College Republicans are not using scare tactics. They are point out facts. Also, there is no law against "throwing it to their face." It is time to point out voter remorse to the ignorant masses, who voted for Obama.
(Yahoo) CHICAGO (AP) — The young people in the ad look dissatisfied and pouty. Barack Obama's voice and the words "winning the future," from one of his old campaign speeches, echo in the background.
"You're LOSING my future," says one young man.
The ad, which has aired during sportscasts, reality TV shows and late-night comedy programs popular with younger people, was produced for the College Republican National Committee. It is an attempt to play on the fears that haunt college students, that they won't find jobs and will be living with less than their parents did.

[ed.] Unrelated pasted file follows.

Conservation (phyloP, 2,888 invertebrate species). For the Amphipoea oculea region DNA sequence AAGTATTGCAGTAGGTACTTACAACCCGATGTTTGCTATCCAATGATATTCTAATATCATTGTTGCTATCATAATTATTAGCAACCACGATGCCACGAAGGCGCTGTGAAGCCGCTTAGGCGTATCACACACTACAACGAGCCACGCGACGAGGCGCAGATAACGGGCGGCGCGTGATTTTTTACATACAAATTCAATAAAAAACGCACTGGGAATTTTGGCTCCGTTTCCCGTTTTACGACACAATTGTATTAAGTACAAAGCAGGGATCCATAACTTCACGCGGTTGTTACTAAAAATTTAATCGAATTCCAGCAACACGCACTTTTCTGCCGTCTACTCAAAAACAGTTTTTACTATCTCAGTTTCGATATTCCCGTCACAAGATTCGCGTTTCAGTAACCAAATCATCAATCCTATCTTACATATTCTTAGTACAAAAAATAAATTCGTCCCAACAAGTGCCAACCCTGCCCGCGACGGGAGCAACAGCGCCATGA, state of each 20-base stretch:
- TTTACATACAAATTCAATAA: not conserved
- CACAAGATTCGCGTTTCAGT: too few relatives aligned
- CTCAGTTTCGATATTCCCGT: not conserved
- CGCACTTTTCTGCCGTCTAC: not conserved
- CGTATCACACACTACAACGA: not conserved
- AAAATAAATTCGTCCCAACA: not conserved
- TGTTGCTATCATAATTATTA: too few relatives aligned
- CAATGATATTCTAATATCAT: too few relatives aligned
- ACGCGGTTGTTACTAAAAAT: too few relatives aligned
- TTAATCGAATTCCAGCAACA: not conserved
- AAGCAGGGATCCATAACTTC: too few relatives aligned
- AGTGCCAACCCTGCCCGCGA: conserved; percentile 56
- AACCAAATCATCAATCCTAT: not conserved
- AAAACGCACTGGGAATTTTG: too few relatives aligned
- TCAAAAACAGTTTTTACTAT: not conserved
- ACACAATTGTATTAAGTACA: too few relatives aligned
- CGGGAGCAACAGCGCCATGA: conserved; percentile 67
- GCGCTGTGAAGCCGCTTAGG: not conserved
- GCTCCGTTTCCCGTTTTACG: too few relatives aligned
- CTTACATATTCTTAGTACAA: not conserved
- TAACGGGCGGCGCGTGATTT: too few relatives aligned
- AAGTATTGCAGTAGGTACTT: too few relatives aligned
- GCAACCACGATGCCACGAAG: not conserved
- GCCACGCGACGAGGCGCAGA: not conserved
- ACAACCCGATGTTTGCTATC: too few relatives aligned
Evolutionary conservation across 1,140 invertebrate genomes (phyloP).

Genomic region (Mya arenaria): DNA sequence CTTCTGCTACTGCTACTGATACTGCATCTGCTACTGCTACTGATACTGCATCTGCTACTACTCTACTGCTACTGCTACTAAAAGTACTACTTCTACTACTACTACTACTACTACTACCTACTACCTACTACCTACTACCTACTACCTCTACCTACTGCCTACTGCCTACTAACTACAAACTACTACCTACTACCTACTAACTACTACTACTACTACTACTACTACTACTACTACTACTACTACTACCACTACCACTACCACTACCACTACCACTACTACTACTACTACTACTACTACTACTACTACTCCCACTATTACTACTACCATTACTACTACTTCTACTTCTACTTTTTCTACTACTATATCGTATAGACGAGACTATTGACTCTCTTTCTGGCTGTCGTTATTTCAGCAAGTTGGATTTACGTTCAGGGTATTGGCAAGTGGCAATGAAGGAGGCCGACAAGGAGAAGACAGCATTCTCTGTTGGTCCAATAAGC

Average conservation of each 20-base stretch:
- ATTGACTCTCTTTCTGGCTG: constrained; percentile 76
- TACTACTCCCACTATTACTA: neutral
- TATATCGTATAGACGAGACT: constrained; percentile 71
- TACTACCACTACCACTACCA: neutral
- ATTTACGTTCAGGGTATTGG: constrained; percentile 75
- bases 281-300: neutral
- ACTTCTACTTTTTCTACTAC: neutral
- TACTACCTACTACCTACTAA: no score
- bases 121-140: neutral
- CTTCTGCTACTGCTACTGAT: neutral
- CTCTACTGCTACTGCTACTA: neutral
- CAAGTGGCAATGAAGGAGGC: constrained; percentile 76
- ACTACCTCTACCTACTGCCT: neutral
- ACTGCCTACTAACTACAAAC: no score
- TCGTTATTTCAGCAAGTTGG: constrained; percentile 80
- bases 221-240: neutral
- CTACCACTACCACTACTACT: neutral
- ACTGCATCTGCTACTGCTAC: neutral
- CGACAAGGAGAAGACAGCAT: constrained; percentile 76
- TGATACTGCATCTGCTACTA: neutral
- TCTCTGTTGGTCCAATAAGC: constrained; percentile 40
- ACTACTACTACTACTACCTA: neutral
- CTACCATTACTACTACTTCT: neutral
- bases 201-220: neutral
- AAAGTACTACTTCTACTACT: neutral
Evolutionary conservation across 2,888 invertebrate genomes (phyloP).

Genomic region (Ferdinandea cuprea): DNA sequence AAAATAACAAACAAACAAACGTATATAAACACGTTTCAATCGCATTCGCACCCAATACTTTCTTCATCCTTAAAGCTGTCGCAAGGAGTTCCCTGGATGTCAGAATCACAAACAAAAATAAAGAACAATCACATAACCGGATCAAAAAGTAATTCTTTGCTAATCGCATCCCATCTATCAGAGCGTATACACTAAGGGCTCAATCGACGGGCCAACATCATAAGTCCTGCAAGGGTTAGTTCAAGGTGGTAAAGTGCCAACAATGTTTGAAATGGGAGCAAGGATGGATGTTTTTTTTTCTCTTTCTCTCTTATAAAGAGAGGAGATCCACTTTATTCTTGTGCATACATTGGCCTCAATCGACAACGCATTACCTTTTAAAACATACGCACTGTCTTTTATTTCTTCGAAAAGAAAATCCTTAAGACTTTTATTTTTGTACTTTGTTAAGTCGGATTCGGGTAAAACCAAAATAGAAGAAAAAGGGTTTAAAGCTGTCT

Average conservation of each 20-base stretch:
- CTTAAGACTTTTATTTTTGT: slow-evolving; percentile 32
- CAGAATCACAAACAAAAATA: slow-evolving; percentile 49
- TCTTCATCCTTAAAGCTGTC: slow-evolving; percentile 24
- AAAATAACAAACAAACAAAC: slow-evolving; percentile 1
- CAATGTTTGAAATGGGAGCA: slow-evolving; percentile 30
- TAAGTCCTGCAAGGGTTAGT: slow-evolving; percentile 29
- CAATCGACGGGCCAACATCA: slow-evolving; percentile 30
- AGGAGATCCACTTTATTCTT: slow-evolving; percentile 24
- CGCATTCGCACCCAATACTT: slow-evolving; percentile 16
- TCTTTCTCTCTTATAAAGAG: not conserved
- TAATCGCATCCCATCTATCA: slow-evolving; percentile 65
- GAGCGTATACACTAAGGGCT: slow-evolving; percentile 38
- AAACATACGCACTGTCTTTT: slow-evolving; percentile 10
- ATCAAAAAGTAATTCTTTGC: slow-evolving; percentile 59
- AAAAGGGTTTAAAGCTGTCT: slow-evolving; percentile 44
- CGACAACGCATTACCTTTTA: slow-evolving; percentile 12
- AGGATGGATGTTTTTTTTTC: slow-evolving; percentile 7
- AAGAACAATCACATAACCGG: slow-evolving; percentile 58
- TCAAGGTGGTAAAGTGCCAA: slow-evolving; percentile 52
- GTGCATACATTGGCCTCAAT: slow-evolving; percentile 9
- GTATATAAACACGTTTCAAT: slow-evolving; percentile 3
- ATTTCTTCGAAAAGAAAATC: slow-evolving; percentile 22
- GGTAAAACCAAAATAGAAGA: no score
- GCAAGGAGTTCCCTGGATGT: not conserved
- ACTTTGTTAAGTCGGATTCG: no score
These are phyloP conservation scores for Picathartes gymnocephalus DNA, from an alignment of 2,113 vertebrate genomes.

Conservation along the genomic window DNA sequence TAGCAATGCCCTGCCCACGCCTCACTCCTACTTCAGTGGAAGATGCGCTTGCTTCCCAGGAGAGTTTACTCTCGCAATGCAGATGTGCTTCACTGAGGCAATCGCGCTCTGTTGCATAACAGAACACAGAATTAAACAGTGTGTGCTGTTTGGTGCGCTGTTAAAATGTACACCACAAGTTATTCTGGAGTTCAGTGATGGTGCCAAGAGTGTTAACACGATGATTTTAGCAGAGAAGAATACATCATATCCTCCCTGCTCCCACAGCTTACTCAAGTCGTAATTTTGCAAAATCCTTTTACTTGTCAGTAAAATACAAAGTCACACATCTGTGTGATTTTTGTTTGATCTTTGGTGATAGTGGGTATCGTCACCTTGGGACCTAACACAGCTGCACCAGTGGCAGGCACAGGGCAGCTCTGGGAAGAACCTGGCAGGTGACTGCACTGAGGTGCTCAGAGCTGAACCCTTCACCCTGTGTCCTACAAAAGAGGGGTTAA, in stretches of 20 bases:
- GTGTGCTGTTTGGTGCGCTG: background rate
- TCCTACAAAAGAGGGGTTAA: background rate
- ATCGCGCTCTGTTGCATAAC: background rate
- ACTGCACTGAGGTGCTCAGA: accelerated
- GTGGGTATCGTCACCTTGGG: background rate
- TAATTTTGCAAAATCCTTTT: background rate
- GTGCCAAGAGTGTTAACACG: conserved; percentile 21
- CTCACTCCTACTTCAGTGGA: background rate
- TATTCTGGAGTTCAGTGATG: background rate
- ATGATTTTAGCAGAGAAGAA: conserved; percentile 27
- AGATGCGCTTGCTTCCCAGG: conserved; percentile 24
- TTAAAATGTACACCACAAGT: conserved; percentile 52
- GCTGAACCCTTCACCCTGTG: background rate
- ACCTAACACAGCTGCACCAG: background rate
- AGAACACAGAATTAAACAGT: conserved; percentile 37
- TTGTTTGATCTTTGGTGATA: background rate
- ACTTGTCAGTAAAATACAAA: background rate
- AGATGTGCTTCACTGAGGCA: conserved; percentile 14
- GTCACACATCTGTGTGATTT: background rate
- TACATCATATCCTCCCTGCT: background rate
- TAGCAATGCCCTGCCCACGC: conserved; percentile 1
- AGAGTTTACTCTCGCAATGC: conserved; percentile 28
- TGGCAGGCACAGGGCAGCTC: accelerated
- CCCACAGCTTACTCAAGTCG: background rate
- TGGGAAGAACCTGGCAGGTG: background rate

Their fears aren't exclusive to their generation. But given that it seems to taken hold in a voting bloc that helped elect Obama with a wave of hope and change, there could be an opening for Republicans, unless the president can find a way to get young people fired up again.
That's been confirmed by recent polls, which show that young voters' support for the president is waning. It's true even on campuses like Northwestern, one of many where Obamamania began to take hold four years ago, when young voters supported the president by a 2-1 margin.
Others worry that apathy could cause a lot of young voters to sit this one out.
Young Republicans see an opportunity.
Even at the University of Chicago, a short walk from the Obamas' home in Hyde Park, members of the small local chapter of College Republicans are feeling empowered to engage students in conversation as the fall term begins.